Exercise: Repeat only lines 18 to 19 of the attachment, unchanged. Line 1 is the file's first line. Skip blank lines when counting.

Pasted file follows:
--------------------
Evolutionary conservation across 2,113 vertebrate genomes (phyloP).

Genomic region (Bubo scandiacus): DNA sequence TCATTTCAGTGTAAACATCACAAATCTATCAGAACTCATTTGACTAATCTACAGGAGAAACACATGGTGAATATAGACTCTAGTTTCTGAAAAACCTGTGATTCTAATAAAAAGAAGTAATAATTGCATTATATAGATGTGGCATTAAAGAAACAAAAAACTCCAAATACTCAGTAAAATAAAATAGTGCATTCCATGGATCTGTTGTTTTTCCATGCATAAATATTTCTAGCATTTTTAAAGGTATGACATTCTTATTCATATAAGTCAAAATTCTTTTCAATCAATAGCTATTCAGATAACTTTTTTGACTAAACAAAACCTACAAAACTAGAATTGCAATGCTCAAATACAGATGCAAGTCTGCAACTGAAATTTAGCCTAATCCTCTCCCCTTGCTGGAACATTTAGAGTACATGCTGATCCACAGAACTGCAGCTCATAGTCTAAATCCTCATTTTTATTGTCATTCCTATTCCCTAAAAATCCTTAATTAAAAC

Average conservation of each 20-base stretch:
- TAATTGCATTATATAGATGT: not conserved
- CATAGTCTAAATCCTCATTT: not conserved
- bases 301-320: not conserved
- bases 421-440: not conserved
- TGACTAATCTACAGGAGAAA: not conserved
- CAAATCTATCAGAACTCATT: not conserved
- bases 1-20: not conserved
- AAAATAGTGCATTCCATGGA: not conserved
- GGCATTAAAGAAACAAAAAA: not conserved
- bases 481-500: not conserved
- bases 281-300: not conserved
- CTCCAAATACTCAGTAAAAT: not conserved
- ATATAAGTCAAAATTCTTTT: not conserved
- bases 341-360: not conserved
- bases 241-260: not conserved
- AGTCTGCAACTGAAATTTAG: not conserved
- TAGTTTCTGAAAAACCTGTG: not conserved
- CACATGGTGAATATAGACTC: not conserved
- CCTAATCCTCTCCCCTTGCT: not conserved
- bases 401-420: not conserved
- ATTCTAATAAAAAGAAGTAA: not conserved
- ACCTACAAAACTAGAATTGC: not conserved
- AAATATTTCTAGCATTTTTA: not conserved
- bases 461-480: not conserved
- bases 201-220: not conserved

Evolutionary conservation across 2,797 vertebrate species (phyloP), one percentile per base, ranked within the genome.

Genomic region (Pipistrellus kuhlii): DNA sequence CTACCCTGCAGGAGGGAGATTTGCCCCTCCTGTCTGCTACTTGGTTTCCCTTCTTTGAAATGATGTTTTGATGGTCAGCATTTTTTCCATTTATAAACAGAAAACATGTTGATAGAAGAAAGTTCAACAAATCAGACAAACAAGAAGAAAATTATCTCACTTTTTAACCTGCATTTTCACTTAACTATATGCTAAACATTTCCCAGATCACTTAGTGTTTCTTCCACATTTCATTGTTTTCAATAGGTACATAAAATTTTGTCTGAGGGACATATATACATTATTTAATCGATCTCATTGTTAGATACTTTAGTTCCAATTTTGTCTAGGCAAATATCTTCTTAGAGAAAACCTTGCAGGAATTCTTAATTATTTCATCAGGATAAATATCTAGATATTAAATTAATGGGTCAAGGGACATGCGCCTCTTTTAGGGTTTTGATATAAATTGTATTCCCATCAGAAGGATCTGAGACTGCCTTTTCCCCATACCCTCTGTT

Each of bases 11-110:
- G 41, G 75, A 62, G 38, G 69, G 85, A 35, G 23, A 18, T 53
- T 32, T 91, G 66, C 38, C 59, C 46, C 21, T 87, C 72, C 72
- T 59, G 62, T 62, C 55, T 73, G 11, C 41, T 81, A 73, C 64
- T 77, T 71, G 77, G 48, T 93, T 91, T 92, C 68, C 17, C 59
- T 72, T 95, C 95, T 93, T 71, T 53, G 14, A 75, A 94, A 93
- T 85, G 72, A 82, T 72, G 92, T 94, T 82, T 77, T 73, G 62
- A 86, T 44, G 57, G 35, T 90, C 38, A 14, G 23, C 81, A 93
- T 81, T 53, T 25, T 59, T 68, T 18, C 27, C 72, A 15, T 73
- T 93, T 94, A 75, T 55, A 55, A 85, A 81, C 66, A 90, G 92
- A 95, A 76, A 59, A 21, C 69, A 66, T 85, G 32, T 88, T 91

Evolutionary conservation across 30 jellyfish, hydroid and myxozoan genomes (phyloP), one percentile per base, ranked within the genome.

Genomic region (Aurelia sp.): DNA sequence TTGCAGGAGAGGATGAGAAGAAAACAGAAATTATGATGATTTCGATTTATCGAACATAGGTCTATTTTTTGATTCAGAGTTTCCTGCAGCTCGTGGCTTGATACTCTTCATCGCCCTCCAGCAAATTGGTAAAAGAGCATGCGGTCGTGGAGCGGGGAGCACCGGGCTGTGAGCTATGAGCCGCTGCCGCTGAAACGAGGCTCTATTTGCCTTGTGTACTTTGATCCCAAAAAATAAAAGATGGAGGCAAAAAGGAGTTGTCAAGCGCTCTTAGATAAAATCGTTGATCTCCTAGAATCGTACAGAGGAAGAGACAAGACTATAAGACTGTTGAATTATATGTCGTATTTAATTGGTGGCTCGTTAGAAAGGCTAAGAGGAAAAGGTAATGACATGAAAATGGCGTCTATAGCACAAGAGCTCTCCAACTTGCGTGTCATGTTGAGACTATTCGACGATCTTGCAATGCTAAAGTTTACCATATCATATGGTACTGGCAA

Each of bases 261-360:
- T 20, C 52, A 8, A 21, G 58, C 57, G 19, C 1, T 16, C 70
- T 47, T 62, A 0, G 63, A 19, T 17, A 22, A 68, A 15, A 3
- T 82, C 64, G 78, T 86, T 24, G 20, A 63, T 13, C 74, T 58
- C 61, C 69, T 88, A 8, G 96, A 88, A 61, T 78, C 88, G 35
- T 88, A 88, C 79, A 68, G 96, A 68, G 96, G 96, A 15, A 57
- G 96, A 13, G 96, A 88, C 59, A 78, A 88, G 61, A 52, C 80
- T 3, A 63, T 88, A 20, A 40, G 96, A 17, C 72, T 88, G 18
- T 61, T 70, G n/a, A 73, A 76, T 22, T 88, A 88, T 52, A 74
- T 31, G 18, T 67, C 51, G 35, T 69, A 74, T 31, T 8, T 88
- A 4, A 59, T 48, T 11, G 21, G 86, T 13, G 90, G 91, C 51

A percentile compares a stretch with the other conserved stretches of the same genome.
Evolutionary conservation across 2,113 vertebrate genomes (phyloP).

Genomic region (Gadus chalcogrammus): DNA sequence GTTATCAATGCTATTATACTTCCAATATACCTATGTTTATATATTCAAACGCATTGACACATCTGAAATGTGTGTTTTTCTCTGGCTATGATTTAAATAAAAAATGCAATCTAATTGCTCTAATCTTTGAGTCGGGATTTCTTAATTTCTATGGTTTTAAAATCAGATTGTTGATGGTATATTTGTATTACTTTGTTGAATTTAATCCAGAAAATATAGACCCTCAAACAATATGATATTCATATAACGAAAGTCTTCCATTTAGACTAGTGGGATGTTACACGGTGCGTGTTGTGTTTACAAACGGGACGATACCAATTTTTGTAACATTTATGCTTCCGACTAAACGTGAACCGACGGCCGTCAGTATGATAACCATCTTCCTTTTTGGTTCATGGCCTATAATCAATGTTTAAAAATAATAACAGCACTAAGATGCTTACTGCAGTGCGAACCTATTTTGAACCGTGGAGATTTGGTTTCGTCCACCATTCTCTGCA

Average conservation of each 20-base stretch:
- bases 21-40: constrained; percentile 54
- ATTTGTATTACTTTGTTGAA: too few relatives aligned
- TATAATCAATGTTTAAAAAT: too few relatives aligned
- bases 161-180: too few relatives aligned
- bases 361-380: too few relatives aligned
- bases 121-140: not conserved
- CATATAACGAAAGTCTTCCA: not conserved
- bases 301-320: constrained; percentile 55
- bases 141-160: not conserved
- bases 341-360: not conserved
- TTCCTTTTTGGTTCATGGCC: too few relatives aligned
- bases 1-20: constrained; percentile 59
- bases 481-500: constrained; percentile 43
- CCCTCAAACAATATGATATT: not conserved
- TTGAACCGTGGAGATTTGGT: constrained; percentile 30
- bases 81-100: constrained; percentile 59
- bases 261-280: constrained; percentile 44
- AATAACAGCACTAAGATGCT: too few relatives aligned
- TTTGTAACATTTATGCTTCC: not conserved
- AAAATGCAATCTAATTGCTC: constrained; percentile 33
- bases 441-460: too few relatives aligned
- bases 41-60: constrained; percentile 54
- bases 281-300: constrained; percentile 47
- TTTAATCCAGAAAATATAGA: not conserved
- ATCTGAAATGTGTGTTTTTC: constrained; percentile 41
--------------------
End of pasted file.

- bases 241-260: not conserved
- AGTCTGCAACTGAAATTTAG: not conserved